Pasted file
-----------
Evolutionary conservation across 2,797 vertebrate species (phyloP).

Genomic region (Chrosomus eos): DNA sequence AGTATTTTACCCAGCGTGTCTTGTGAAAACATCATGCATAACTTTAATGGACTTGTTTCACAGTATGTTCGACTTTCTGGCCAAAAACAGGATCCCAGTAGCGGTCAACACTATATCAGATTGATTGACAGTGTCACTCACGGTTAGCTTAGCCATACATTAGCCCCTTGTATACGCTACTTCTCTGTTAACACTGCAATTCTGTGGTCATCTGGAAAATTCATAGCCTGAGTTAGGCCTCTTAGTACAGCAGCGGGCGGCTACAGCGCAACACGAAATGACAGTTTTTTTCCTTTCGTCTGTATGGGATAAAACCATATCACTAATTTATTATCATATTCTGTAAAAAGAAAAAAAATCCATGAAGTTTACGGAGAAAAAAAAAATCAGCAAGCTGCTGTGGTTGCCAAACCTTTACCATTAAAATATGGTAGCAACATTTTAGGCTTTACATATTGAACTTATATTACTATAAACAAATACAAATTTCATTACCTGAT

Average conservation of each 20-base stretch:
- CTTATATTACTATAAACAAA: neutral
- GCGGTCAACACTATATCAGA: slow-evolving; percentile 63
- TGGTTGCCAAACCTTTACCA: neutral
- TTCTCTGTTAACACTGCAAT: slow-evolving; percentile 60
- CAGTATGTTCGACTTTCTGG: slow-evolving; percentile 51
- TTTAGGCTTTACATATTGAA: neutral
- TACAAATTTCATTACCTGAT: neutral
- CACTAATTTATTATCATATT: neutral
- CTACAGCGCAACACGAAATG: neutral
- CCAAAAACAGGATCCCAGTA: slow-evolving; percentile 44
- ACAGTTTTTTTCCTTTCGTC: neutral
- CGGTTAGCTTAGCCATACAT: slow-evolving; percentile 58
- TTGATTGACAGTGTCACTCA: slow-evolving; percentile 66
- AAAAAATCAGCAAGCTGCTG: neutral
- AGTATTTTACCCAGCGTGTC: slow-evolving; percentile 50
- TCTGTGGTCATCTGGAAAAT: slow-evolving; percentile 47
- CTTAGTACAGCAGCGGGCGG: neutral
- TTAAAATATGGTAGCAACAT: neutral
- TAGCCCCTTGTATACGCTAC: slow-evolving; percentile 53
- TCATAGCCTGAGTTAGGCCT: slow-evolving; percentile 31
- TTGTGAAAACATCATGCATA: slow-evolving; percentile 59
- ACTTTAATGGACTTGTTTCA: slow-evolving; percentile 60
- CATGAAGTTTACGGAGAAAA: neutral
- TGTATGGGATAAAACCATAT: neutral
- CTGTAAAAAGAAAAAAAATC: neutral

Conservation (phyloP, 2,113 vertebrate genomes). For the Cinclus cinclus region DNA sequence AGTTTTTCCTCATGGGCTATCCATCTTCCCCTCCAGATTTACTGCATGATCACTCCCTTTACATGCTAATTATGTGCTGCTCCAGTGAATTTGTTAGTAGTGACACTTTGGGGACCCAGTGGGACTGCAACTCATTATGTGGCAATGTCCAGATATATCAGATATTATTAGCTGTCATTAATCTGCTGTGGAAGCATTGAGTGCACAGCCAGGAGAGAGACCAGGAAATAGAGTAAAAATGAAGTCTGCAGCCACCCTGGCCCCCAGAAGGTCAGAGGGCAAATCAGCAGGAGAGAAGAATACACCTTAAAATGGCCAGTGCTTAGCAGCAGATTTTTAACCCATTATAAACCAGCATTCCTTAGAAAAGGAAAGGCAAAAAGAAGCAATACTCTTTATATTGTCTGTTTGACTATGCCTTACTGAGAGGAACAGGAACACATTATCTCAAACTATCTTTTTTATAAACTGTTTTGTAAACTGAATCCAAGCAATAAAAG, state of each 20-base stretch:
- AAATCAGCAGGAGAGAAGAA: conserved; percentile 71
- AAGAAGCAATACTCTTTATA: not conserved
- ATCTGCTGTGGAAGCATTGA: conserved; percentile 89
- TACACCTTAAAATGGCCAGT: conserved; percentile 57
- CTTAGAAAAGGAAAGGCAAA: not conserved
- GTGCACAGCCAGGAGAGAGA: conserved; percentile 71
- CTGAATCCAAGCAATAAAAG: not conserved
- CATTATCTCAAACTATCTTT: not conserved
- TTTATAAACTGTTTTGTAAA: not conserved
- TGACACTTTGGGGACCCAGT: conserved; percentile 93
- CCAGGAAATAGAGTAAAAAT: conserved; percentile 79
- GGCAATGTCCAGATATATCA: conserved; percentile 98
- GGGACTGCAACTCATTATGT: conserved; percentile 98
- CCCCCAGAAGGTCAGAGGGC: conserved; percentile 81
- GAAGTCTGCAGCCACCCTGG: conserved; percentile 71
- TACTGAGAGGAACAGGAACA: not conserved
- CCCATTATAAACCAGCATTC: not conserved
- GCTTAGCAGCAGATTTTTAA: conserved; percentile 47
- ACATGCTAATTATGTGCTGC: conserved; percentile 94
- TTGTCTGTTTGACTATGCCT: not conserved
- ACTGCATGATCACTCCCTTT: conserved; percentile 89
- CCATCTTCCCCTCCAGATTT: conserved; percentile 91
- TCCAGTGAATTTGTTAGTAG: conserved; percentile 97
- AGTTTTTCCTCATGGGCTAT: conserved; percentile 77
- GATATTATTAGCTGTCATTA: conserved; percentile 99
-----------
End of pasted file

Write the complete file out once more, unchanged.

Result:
Evolutionary conservation across 2,797 vertebrate species (phyloP).

Genomic region (Chrosomus eos): DNA sequence AGTATTTTACCCAGCGTGTCTTGTGAAAACATCATGCATAACTTTAATGGACTTGTTTCACAGTATGTTCGACTTTCTGGCCAAAAACAGGATCCCAGTAGCGGTCAACACTATATCAGATTGATTGACAGTGTCACTCACGGTTAGCTTAGCCATACATTAGCCCCTTGTATACGCTACTTCTCTGTTAACACTGCAATTCTGTGGTCATCTGGAAAATTCATAGCCTGAGTTAGGCCTCTTAGTACAGCAGCGGGCGGCTACAGCGCAACACGAAATGACAGTTTTTTTCCTTTCGTCTGTATGGGATAAAACCATATCACTAATTTATTATCATATTCTGTAAAAAGAAAAAAAATCCATGAAGTTTACGGAGAAAAAAAAAATCAGCAAGCTGCTGTGGTTGCCAAACCTTTACCATTAAAATATGGTAGCAACATTTTAGGCTTTACATATTGAACTTATATTACTATAAACAAATACAAATTTCATTACCTGAT

Average conservation of each 20-base stretch:
- CTTATATTACTATAAACAAA: neutral
- GCGGTCAACACTATATCAGA: slow-evolving; percentile 63
- TGGTTGCCAAACCTTTACCA: neutral
- TTCTCTGTTAACACTGCAAT: slow-evolving; percentile 60
- CAGTATGTTCGACTTTCTGG: slow-evolving; percentile 51
- TTTAGGCTTTACATATTGAA: neutral
- TACAAATTTCATTACCTGAT: neutral
- CACTAATTTATTATCATATT: neutral
- CTACAGCGCAACACGAAATG: neutral
- CCAAAAACAGGATCCCAGTA: slow-evolving; percentile 44
- ACAGTTTTTTTCCTTTCGTC: neutral
- CGGTTAGCTTAGCCATACAT: slow-evolving; percentile 58
- TTGATTGACAGTGTCACTCA: slow-evolving; percentile 66
- AAAAAATCAGCAAGCTGCTG: neutral
- AGTATTTTACCCAGCGTGTC: slow-evolving; percentile 50
- TCTGTGGTCATCTGGAAAAT: slow-evolving; percentile 47
- CTTAGTACAGCAGCGGGCGG: neutral
- TTAAAATATGGTAGCAACAT: neutral
- TAGCCCCTTGTATACGCTAC: slow-evolving; percentile 53
- TCATAGCCTGAGTTAGGCCT: slow-evolving; percentile 31
- TTGTGAAAACATCATGCATA: slow-evolving; percentile 59
- ACTTTAATGGACTTGTTTCA: slow-evolving; percentile 60
- CATGAAGTTTACGGAGAAAA: neutral
- TGTATGGGATAAAACCATAT: neutral
- CTGTAAAAAGAAAAAAAATC: neutral

Conservation (phyloP, 2,113 vertebrate genomes). For the Cinclus cinclus region DNA sequence AGTTTTTCCTCATGGGCTATCCATCTTCCCCTCCAGATTTACTGCATGATCACTCCCTTTACATGCTAATTATGTGCTGCTCCAGTGAATTTGTTAGTAGTGACACTTTGGGGACCCAGTGGGACTGCAACTCATTATGTGGCAATGTCCAGATATATCAGATATTATTAGCTGTCATTAATCTGCTGTGGAAGCATTGAGTGCACAGCCAGGAGAGAGACCAGGAAATAGAGTAAAAATGAAGTCTGCAGCCACCCTGGCCCCCAGAAGGTCAGAGGGCAAATCAGCAGGAGAGAAGAATACACCTTAAAATGGCCAGTGCTTAGCAGCAGATTTTTAACCCATTATAAACCAGCATTCCTTAGAAAAGGAAAGGCAAAAAGAAGCAATACTCTTTATATTGTCTGTTTGACTATGCCTTACTGAGAGGAACAGGAACACATTATCTCAAACTATCTTTTTTATAAACTGTTTTGTAAACTGAATCCAAGCAATAAAAG, state of each 20-base stretch:
- AAATCAGCAGGAGAGAAGAA: conserved; percentile 71
- AAGAAGCAATACTCTTTATA: not conserved
- ATCTGCTGTGGAAGCATTGA: conserved; percentile 89
- TACACCTTAAAATGGCCAGT: conserved; percentile 57
- CTTAGAAAAGGAAAGGCAAA: not conserved
- GTGCACAGCCAGGAGAGAGA: conserved; percentile 71
- CTGAATCCAAGCAATAAAAG: not conserved
- CATTATCTCAAACTATCTTT: not conserved
- TTTATAAACTGTTTTGTAAA: not conserved
- TGACACTTTGGGGACCCAGT: conserved; percentile 93
- CCAGGAAATAGAGTAAAAAT: conserved; percentile 79
- GGCAATGTCCAGATATATCA: conserved; percentile 98
- GGGACTGCAACTCATTATGT: conserved; percentile 98
- CCCCCAGAAGGTCAGAGGGC: conserved; percentile 81
- GAAGTCTGCAGCCACCCTGG: conserved; percentile 71
- TACTGAGAGGAACAGGAACA: not conserved
- CCCATTATAAACCAGCATTC: not conserved
- GCTTAGCAGCAGATTTTTAA: conserved; percentile 47
- ACATGCTAATTATGTGCTGC: conserved; percentile 94
- TTGTCTGTTTGACTATGCCT: not conserved
- ACTGCATGATCACTCCCTTT: conserved; percentile 89
- CCATCTTCCCCTCCAGATTT: conserved; percentile 91
- TCCAGTGAATTTGTTAGTAG: conserved; percentile 97
- AGTTTTTCCTCATGGGCTAT: conserved; percentile 77
- GATATTATTAGCTGTCATTA: conserved; percentile 99